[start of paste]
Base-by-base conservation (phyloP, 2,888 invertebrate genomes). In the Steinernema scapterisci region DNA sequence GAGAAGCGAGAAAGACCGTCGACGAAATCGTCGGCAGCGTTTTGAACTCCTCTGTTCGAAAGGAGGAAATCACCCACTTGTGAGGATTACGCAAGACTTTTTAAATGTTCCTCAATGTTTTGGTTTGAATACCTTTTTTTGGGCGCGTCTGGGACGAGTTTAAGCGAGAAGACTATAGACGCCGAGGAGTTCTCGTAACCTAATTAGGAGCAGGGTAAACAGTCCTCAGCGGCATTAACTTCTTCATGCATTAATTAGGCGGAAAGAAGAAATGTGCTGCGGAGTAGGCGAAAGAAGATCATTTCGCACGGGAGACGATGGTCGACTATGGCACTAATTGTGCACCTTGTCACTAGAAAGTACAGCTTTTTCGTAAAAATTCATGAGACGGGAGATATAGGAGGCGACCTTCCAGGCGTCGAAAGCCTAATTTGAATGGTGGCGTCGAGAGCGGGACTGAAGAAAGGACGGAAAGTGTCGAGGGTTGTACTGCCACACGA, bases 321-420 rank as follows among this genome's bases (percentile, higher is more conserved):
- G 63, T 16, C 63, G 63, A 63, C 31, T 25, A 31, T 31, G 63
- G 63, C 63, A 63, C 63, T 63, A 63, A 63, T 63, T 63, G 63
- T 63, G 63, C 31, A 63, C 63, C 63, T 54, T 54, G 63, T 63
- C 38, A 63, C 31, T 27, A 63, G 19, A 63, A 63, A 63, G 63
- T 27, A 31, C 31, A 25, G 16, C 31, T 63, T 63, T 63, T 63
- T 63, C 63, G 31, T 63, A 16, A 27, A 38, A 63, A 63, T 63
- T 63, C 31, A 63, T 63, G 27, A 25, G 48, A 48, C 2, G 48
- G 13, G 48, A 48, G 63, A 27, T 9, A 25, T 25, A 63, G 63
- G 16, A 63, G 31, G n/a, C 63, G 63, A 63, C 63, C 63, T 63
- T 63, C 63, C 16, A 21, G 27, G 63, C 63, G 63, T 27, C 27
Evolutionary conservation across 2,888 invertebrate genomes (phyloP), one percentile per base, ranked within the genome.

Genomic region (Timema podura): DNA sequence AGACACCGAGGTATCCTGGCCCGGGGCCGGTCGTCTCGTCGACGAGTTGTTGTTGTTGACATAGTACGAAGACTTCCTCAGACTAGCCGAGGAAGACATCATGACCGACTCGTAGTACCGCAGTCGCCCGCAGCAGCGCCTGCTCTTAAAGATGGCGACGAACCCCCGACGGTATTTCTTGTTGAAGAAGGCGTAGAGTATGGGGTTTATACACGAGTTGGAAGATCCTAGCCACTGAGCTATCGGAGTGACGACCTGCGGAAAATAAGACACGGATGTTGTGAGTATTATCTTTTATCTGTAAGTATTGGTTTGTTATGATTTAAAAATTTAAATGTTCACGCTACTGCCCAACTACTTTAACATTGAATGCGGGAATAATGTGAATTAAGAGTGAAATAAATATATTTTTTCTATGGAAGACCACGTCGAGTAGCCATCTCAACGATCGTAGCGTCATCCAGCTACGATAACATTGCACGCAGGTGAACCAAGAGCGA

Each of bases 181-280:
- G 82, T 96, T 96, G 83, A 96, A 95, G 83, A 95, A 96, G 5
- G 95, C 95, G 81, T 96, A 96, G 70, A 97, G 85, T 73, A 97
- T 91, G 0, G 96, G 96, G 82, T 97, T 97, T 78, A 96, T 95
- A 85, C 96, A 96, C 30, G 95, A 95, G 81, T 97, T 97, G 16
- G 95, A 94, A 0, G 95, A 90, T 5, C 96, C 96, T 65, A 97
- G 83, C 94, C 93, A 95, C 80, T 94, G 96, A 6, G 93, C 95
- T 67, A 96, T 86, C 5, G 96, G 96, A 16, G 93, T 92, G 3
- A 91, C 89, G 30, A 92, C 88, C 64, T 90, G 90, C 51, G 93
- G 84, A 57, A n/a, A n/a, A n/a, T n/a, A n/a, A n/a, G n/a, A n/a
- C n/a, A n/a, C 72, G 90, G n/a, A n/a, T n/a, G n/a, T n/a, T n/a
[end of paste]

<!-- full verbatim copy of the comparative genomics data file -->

Base-by-base conservation (phyloP, 2,888 invertebrate genomes). In the Steinernema scapterisci region DNA sequence GAGAAGCGAGAAAGACCGTCGACGAAATCGTCGGCAGCGTTTTGAACTCCTCTGTTCGAAAGGAGGAAATCACCCACTTGTGAGGATTACGCAAGACTTTTTAAATGTTCCTCAATGTTTTGGTTTGAATACCTTTTTTTGGGCGCGTCTGGGACGAGTTTAAGCGAGAAGACTATAGACGCCGAGGAGTTCTCGTAACCTAATTAGGAGCAGGGTAAACAGTCCTCAGCGGCATTAACTTCTTCATGCATTAATTAGGCGGAAAGAAGAAATGTGCTGCGGAGTAGGCGAAAGAAGATCATTTCGCACGGGAGACGATGGTCGACTATGGCACTAATTGTGCACCTTGTCACTAGAAAGTACAGCTTTTTCGTAAAAATTCATGAGACGGGAGATATAGGAGGCGACCTTCCAGGCGTCGAAAGCCTAATTTGAATGGTGGCGTCGAGAGCGGGACTGAAGAAAGGACGGAAAGTGTCGAGGGTTGTACTGCCACACGA, bases 321-420 rank as follows among this genome's bases (percentile, higher is more conserved):
- G 63, T 16, C 63, G 63, A 63, C 31, T 25, A 31, T 31, G 63
- G 63, C 63, A 63, C 63, T 63, A 63, A 63, T 63, T 63, G 63
- T 63, G 63, C 31, A 63, C 63, C 63, T 54, T 54, G 63, T 63
- C 38, A 63, C 31, T 27, A 63, G 19, A 63, A 63, A 63, G 63
- T 27, A 31, C 31, A 25, G 16, C 31, T 63, T 63, T 63, T 63
- T 63, C 63, G 31, T 63, A 16, A 27, A 38, A 63, A 63, T 63
- T 63, C 31, A 63, T 63, G 27, A 25, G 48, A 48, C 2, G 48
- G 13, G 48, A 48, G 63, A 27, T 9, A 25, T 25, A 63, G 63
- G 16, A 63, G 31, G n/a, C 63, G 63, A 63, C 63, C 63, T 63
- T 63, C 63, C 16, A 21, G 27, G 63, C 63, G 63, T 27, C 27
Evolutionary conservation across 2,888 invertebrate genomes (phyloP), one percentile per base, ranked within the genome.

Genomic region (Timema podura): DNA sequence AGACACCGAGGTATCCTGGCCCGGGGCCGGTCGTCTCGTCGACGAGTTGTTGTTGTTGACATAGTACGAAGACTTCCTCAGACTAGCCGAGGAAGACATCATGACCGACTCGTAGTACCGCAGTCGCCCGCAGCAGCGCCTGCTCTTAAAGATGGCGACGAACCCCCGACGGTATTTCTTGTTGAAGAAGGCGTAGAGTATGGGGTTTATACACGAGTTGGAAGATCCTAGCCACTGAGCTATCGGAGTGACGACCTGCGGAAAATAAGACACGGATGTTGTGAGTATTATCTTTTATCTGTAAGTATTGGTTTGTTATGATTTAAAAATTTAAATGTTCACGCTACTGCCCAACTACTTTAACATTGAATGCGGGAATAATGTGAATTAAGAGTGAAATAAATATATTTTTTCTATGGAAGACCACGTCGAGTAGCCATCTCAACGATCGTAGCGTCATCCAGCTACGATAACATTGCACGCAGGTGAACCAAGAGCGA

Each of bases 181-280:
- G 82, T 96, T 96, G 83, A 96, A 95, G 83, A 95, A 96, G 5
- G 95, C 95, G 81, T 96, A 96, G 70, A 97, G 85, T 73, A 97
- T 91, G 0, G 96, G 96, G 82, T 97, T 97, T 78, A 96, T 95
- A 85, C 96, A 96, C 30, G 95, A 95, G 81, T 97, T 97, G 16
- G 95, A 94, A 0, G 95, A 90, T 5, C 96, C 96, T 65, A 97
- G 83, C 94, C 93, A 95, C 80, T 94, G 96, A 6, G 93, C 95
- T 67, A 96, T 86, C 5, G 96, G 96, A 16, G 93, T 92, G 3
- A 91, C 89, G 30, A 92, C 88, C 64, T 90, G 90, C 51, G 93
- G 84, A 57, A n/a, A n/a, A n/a, T n/a, A n/a, A n/a, G n/a, A n/a
- C n/a, A n/a, C 72, G 90, G n/a, A n/a, T n/a, G n/a, T n/a, T n/a